Review: The Penny Dreadful Picture Show

ThePennyDreaful…You’re invited to the undead movie party!

A brand new anthology film hosted by a stunning and quirky horror vixen. Were the three short films enough to keep the film afloat or is this picture dead on arrival?

The Penny Dreadful Picture Show is written and directed by Nick Everhart – Slash-In-The-Box, Leigh Scott – The Morning After, and Eliza Swenson – The Slaughter House. Featured appearances include Eliza Swenson (The Beast of Bray Road), Craig Blair (“Pokemon”), Theodore Bouloukos, Jeffrey Combs (Trancers II), Sid Haig (The Devil’s Rejects), Josh Hammond (Jeepers Creepers II), Alexis Iacono (The Black Dahlia Haunting), Devanny Pinn (15 Til Mdnight), and Al Snow (“WWF”).

In The Penny Dreadful Picture Show a dollish lunatic, Penny Dreadful, is excited about her dates for the evening and desperate in her quest for true love. She is accompanied in this journey by her two minions, a zombie bell hop and a flying monkey/wolfman type, all set inside an abandoned, run down movie theater. The theater is filled with creepy dolls and each date is forced to watch a new, horrific short film. Their tastes in horror movies and their reactions to Penny Dreadful will decide their fate.

If I had to place the short films in order from my favorite to least favorite, it would have to go like this: The Penny Dreadful interludes, Slash-In-The-Box, The Slaughter House, and Morning After. While it was by far my least favorite addition, Morning After was still a solid, well produced film with great acting performances. It just…wasn’t my thing. The Slaughter House was reminescent of The Texas Chainsaw Massacre remake, but was full of ups and downs. Slash-In-The-Box should have been longer, if only to satisfy my interests; and The Penny Dreadful interludes should be continued and the character should have her own movie devoted souly to her. I think the emerging hostess is that strong that she could carry a few films by herself.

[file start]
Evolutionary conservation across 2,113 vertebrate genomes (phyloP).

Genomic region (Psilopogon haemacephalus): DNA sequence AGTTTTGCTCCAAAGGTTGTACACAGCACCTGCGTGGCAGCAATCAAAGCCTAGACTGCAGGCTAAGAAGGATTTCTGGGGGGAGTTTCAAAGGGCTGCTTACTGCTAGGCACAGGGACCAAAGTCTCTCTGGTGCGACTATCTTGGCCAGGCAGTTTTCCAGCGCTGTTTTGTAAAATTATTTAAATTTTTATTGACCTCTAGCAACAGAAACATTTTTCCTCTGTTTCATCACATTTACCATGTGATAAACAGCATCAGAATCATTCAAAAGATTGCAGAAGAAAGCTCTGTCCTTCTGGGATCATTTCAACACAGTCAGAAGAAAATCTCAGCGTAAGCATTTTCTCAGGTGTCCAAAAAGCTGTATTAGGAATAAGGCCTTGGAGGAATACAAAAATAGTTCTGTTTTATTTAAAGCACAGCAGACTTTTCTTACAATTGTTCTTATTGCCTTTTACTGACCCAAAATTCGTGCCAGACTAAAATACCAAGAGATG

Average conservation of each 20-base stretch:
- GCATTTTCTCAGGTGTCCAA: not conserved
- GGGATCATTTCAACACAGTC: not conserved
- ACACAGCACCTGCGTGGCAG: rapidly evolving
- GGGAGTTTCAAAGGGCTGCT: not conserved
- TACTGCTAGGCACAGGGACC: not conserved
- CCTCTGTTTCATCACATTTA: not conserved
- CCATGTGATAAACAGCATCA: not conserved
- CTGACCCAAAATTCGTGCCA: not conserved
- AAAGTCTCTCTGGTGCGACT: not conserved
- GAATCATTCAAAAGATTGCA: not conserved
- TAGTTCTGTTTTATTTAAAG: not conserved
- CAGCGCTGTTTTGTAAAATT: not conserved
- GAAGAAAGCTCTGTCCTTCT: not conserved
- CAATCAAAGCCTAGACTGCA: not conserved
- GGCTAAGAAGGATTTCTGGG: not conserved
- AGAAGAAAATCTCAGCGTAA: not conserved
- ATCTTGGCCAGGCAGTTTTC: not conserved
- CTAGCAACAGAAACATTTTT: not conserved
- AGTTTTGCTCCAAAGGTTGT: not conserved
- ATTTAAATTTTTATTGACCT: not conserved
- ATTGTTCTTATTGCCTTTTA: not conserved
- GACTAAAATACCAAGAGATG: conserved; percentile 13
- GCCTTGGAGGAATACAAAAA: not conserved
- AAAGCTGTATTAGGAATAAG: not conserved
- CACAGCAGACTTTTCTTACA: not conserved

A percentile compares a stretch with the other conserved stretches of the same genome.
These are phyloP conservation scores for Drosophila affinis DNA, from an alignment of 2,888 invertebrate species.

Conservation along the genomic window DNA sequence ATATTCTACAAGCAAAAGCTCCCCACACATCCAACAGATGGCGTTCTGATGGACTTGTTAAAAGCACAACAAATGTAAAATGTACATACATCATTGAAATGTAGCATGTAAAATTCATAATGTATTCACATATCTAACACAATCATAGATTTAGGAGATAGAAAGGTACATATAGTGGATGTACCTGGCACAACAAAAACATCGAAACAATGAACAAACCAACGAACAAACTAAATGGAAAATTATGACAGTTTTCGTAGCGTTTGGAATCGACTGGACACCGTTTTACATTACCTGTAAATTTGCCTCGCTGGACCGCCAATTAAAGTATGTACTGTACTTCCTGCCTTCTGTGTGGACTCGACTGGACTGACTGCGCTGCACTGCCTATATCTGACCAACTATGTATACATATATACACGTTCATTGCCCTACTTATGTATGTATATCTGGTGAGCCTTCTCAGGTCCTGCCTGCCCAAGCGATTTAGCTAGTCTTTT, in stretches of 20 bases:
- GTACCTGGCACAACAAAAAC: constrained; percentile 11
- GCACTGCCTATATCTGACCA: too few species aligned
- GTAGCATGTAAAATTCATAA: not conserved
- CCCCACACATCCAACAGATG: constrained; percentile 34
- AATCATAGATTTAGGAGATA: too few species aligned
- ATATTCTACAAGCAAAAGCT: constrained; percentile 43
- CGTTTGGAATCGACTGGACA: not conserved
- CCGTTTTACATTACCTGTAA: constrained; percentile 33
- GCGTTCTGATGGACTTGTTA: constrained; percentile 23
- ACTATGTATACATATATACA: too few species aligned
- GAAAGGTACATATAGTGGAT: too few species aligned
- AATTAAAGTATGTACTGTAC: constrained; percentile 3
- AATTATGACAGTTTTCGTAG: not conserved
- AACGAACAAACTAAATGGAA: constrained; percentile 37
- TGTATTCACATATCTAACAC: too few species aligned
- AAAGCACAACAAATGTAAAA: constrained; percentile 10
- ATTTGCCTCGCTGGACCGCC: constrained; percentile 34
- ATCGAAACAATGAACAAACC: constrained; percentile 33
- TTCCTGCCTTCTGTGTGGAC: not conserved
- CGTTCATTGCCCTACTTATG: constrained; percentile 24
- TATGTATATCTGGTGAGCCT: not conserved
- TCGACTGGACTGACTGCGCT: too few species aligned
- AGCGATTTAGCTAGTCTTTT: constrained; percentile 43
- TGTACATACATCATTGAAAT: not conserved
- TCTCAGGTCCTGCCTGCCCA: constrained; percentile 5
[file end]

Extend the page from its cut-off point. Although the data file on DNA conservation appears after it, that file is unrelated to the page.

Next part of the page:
Another interesting aspect of The Penny Dreadful Picture Show is that it feels like a walk through horror film history. I can see specific decades assigned to each film – Penny Dreadful as the 20s/30s, Slash-In-The-Box as the 2010s, The Slaughter House as the 2000s, and Morning After as the 70s/80s. It’s an interesting concept – if this even was their goal in the first place – and it went over smoothly. If anything, it kept the movie fresh and interesting by having different styles of story showcased. I can also applaud the movie for having shorts with building storylines instead of in your face “we only have 15 minutes to make a killing!” blood and gore.

Besides Morning After failing to hold my attention, there really isn’t anything I can complain about here. This was a very enjoyable anthology film. Do I think it can compete with the other compilation films that are hogging all the spot light? I don’t think so, at least not yet. Luckily, The Penny Dreadful Picture Show is fronted by a beautiful and entertaining face, a new horror hostess capable of captivating an audience. That is by far the strongest trait of this movie. For that reason alone I can rate this film a 7 out of 10. Strong effort, good storylines, original host. Check it out if you get the chance.

Written by Michael Therkelsen

(Senior Editor)